Is your washing machine taking a stroll around the laundry room? Washing uneven loads or resting the washer on uneven flooring can cause the appliance to vibrate excessively and move around the laundry room (scientists have labeled the behavior, "walking"). In case you had any doubt, it's totally not supposed to be doing that. But it's a problem that has plagued front-loading washing machines for years. Here's how to stop it.
Back in the 1990's a couple of engineers decided to tackle one of life's most important questions: Why do washing machines in Europe "walk," while the machines in the States stay put?
Just so you don't have to read through their study, On the Problem of Oscillatory Walk of Automatic Washing Machines, yourself, we'll answer it for you (spoiler alert!): back then, front-loading machines were de rigeur in Europe, while in the US vertically-spinning top loaders dominated the market.
When a laundry load is unevenly distributed in a washer, the drum will spin unevenly and the whole machine can vibrate. Sometimes, those vibrations are strong enough to make the large appliance "walk." This happens especially with uneven floors with a drum spinning around a horizontal axis at fast speeds (i.e. front-loaders).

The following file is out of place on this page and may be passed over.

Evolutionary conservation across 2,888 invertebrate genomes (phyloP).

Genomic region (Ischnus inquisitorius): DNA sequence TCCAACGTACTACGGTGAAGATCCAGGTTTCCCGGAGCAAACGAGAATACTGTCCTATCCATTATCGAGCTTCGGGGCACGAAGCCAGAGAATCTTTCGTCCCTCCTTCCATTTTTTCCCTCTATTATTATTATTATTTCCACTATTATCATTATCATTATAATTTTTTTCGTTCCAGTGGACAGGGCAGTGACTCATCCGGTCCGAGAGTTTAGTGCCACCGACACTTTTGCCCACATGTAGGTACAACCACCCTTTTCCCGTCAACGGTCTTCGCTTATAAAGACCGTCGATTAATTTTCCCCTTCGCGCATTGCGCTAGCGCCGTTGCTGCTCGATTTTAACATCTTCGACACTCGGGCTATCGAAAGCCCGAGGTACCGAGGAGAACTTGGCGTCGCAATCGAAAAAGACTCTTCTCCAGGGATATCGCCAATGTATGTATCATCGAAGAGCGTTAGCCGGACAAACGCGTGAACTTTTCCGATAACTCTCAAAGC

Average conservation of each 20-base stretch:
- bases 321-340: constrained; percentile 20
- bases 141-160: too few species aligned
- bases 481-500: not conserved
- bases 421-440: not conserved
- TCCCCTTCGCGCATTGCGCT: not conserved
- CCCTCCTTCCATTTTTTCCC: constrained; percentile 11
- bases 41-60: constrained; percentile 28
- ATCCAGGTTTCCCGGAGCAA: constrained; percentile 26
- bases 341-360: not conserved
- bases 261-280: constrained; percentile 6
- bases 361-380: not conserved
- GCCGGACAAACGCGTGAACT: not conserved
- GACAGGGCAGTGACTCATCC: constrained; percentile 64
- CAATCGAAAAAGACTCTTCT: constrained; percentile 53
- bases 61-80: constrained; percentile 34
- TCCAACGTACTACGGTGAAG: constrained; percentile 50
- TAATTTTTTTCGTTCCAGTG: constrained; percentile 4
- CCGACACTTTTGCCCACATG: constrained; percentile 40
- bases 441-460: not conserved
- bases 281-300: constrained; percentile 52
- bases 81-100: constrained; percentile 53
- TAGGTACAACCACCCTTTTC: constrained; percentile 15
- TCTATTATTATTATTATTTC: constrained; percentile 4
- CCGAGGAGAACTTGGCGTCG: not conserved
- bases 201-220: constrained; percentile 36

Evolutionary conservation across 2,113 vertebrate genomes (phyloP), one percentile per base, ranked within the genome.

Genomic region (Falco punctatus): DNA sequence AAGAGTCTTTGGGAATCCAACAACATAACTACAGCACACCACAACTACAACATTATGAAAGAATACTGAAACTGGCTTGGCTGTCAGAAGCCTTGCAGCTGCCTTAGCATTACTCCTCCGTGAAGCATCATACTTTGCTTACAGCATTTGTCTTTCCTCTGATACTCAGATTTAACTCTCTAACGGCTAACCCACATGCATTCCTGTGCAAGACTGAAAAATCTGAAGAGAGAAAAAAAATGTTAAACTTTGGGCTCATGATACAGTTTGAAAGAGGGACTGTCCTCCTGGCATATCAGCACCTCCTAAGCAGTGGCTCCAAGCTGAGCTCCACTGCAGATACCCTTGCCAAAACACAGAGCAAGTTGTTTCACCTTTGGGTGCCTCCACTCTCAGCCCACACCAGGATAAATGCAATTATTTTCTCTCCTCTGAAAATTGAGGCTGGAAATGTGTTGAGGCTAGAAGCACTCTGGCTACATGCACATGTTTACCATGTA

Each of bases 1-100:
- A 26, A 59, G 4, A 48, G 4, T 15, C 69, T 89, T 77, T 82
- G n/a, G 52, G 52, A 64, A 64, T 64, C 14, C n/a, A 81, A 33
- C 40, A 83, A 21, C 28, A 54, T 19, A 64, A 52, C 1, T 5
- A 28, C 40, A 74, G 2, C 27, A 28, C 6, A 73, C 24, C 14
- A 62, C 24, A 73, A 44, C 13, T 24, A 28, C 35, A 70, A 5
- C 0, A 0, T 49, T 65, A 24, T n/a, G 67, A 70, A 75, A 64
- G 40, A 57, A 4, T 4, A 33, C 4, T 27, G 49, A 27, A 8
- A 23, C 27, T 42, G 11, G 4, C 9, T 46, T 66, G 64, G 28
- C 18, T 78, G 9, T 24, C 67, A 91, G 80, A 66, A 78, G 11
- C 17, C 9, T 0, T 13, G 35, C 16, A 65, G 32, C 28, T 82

Is it a serious problem?
Yes. The walking effect can can damage both the machine and floors. Plus it's just plain annoying if the washer keeps crawling out from underneath a counter or out of line with the dryer.
So how do you stop it?
2. Attach some non-slip, anti-vibration pads to the bottom of your washer's legs. They'll reduce the shake, add some grip, and lessen the wear on your floor.
3. Take precautions to balance your washer load every time you do laundry. If you have to mix large and small items, balance the load by washing an even numbers of bulky items. For example, two beach towels are better than one.